PDX Mini Maker Faire This Weekend

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Portland Maker Faire
My kids made superhero masks with the Alter Egos Society. Photo: Jonathan H. Liu

It’s time for the second Portland Mini Maker Faire! Hosted by the Oregon Museum of Science and Industry (OMSI), the Maker Faire will take place this weekend (September 14 and 15) in OMSI’s north parking lot. Tickets are $12 for adults and $8 for kids, and it’s a blast. I attended last year, and although it’s significantly smaller than the Bay Area Maker Faire, there’s plenty to see and do and I ended up going both days just so I could try to see everything.

The full list of makers is available here, and there will be plenty of hands-on activities for kids and adults. I don’t know if the 22-foot-tall trebuchet will make a reappearance this year (I hope so!) but here’s a small selection of other demonstrations that you’ll see:

Waste Management invites attendees to bring their “junk plastics” to be turned into crude oil. They ask for hard-to-recycle plastics – not what you can recycle in your curbside cart.

The Yarn Car is a 1967 Imperial Crown luxury car covered with more than four miles of soft acrylic yarn and 2,000 black river rocks. The Yarn Car appeared at Austin Mini Maker Faire.

Jacob Deatherage will turn people’s hardback books into journals in front of them for a small fee. His company, Ex Libris Anonymous, manufactures journals using recycled hardcover books as a way to distribute the art and design of hardcover books.

Loki, an advanced autonomous, humanoid robot that responds to voice commands and conversations, is able to identify objects and retrieve them from the floor.  Loki’s Maker, Dave Shinsel, an engineering manager at Intel, was featured at the Maker Faire in San Mateo.

The Fused Filament Fiddle, or F-F-Fiddle, is a 3D-printed electric violin and bow that can be made by anyone with a 3D printer. At the booth, presenters will display the design process—from the mass-manufactured violin that started the whole thing, through the CAD model, the printing process, assembly and tuning. The violin will be available to play, and visitors will have the chance to win a customized CAD violin.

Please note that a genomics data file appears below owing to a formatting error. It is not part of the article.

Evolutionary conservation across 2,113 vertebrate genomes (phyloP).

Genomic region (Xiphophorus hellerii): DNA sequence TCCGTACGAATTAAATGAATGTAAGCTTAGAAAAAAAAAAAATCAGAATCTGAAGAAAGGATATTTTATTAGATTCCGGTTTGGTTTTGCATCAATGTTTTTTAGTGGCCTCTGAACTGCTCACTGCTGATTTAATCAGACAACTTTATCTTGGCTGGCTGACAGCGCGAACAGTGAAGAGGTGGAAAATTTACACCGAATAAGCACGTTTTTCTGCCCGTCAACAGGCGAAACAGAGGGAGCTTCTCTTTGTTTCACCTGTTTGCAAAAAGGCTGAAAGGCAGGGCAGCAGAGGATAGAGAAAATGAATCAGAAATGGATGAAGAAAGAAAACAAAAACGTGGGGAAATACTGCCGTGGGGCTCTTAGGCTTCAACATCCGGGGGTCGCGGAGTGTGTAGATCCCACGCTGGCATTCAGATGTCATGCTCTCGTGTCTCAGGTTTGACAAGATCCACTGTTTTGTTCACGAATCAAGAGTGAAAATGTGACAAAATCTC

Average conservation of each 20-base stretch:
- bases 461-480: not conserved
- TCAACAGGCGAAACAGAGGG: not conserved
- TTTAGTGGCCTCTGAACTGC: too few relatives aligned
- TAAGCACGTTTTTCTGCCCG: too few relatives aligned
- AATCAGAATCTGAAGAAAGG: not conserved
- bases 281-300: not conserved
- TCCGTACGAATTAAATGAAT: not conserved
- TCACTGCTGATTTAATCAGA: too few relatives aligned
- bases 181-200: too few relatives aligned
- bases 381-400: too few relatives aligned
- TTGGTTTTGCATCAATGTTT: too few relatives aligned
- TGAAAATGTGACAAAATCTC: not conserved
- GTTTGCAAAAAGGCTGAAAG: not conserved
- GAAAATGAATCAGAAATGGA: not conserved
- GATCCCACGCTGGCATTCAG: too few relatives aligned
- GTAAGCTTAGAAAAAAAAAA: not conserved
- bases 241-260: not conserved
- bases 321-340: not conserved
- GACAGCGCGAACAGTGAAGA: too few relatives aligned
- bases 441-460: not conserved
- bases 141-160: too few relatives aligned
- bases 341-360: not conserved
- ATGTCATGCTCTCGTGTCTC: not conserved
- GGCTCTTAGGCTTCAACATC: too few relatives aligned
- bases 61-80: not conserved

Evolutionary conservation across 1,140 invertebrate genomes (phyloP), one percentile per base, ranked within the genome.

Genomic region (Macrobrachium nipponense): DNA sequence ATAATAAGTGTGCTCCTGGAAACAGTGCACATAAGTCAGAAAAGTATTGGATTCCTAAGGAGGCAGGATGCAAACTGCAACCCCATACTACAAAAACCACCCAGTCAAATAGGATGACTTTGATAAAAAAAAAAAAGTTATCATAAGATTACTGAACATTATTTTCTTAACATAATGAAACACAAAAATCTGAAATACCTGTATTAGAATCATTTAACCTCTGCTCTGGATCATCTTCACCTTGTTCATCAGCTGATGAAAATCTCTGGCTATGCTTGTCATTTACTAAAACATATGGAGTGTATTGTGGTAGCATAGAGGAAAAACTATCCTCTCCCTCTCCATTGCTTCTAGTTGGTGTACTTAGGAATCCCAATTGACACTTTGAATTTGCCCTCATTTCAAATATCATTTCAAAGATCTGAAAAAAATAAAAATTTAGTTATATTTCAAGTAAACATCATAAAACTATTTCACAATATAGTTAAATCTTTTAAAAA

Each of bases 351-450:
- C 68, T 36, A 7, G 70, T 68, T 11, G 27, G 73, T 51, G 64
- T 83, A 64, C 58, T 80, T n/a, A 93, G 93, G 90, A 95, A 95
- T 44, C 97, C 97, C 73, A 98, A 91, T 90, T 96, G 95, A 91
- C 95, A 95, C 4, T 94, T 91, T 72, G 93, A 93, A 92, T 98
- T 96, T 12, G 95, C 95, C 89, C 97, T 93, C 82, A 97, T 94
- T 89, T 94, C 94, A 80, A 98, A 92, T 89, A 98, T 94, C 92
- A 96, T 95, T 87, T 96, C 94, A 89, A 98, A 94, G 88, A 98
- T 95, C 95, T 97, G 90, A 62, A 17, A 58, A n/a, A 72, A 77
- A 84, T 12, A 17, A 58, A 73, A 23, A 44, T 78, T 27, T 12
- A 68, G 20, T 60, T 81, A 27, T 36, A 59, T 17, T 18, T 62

Light up and Paint at the Intel Start Making! booth will show attendees how to paint with light in any darkened space as they build their own simple circuit with a light emitting diode (LED), a battery, and some (optional) crafty embellishments.

A Tesla Coil producing one million-volt, blue corona and arc discharges spanning five to six feet.

The R2D2 Builders Club provides realistic replicas of astromech droids from the Star Wars films that are often used by Lucasfilms for official events, movie premieres, commercials and red carpet appearances.

Maple XO makes jewelry and accessories from recycled skateboards and will have scraps available for visitors to make key chains and magnets.

Oregon Rocketry will sell rocket building kits and teach kids how to build them. The following weekend, there is a scheduled launch event where kids can try them out.

Trackers Earth will provide four different activity centers where participants can help build the frame and learn knot tying for one of their skin-on-frame boats; and also participate in foam archery and fire-by-friction demonstrations; fiber arts; and theatrical make-up application demonstrations.

An Insider look at OMSI’s exhibit workshop, where OMSI researches, designs and produces exhibits that travel the world, which will be open to the public for self-guided tours during the Faire. Few people realize that OMSI has the largest museum-based, traveling science exhibits program in North America.

See you there!

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